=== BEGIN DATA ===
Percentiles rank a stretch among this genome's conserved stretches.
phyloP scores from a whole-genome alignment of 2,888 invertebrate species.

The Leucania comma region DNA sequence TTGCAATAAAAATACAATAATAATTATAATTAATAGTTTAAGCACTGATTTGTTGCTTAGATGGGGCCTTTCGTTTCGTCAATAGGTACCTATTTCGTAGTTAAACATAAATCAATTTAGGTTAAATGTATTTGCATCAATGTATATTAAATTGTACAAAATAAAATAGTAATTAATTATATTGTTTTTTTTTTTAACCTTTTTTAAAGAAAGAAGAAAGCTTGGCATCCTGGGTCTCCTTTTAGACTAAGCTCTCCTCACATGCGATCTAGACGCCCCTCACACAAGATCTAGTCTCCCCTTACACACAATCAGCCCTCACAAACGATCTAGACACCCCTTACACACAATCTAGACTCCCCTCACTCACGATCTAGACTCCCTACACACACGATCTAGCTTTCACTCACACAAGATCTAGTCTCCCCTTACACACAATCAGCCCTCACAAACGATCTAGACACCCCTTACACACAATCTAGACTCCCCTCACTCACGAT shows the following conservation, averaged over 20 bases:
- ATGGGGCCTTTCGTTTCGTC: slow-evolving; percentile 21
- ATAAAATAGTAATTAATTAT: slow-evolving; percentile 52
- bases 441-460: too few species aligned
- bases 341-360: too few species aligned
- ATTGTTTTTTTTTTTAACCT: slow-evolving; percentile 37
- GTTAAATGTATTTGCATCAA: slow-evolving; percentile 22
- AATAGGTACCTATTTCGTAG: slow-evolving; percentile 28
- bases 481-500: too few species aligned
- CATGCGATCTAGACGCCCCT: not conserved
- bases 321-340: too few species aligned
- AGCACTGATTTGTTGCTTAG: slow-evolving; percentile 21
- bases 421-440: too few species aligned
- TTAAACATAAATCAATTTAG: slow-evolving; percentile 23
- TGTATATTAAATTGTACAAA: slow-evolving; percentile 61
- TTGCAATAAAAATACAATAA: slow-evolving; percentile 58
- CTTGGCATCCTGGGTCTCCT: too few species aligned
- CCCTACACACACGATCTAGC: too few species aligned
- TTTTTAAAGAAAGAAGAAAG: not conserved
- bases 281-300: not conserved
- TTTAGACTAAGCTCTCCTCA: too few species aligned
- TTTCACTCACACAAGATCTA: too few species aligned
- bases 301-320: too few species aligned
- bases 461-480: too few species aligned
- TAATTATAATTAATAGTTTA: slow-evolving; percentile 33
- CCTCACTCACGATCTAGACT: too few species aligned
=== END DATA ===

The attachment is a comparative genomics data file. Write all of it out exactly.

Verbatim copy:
Percentiles rank a stretch among this genome's conserved stretches.
phyloP scores from a whole-genome alignment of 2,888 invertebrate species.

The Leucania comma region DNA sequence TTGCAATAAAAATACAATAATAATTATAATTAATAGTTTAAGCACTGATTTGTTGCTTAGATGGGGCCTTTCGTTTCGTCAATAGGTACCTATTTCGTAGTTAAACATAAATCAATTTAGGTTAAATGTATTTGCATCAATGTATATTAAATTGTACAAAATAAAATAGTAATTAATTATATTGTTTTTTTTTTTAACCTTTTTTAAAGAAAGAAGAAAGCTTGGCATCCTGGGTCTCCTTTTAGACTAAGCTCTCCTCACATGCGATCTAGACGCCCCTCACACAAGATCTAGTCTCCCCTTACACACAATCAGCCCTCACAAACGATCTAGACACCCCTTACACACAATCTAGACTCCCCTCACTCACGATCTAGACTCCCTACACACACGATCTAGCTTTCACTCACACAAGATCTAGTCTCCCCTTACACACAATCAGCCCTCACAAACGATCTAGACACCCCTTACACACAATCTAGACTCCCCTCACTCACGAT shows the following conservation, averaged over 20 bases:
- ATGGGGCCTTTCGTTTCGTC: slow-evolving; percentile 21
- ATAAAATAGTAATTAATTAT: slow-evolving; percentile 52
- bases 441-460: too few species aligned
- bases 341-360: too few species aligned
- ATTGTTTTTTTTTTTAACCT: slow-evolving; percentile 37
- GTTAAATGTATTTGCATCAA: slow-evolving; percentile 22
- AATAGGTACCTATTTCGTAG: slow-evolving; percentile 28
- bases 481-500: too few species aligned
- CATGCGATCTAGACGCCCCT: not conserved
- bases 321-340: too few species aligned
- AGCACTGATTTGTTGCTTAG: slow-evolving; percentile 21
- bases 421-440: too few species aligned
- TTAAACATAAATCAATTTAG: slow-evolving; percentile 23
- TGTATATTAAATTGTACAAA: slow-evolving; percentile 61
- TTGCAATAAAAATACAATAA: slow-evolving; percentile 58
- CTTGGCATCCTGGGTCTCCT: too few species aligned
- CCCTACACACACGATCTAGC: too few species aligned
- TTTTTAAAGAAAGAAGAAAG: not conserved
- bases 281-300: not conserved
- TTTAGACTAAGCTCTCCTCA: too few species aligned
- TTTCACTCACACAAGATCTA: too few species aligned
- bases 301-320: too few species aligned
- bases 461-480: too few species aligned
- TAATTATAATTAATAGTTTA: slow-evolving; percentile 33
- CCTCACTCACGATCTAGACT: too few species aligned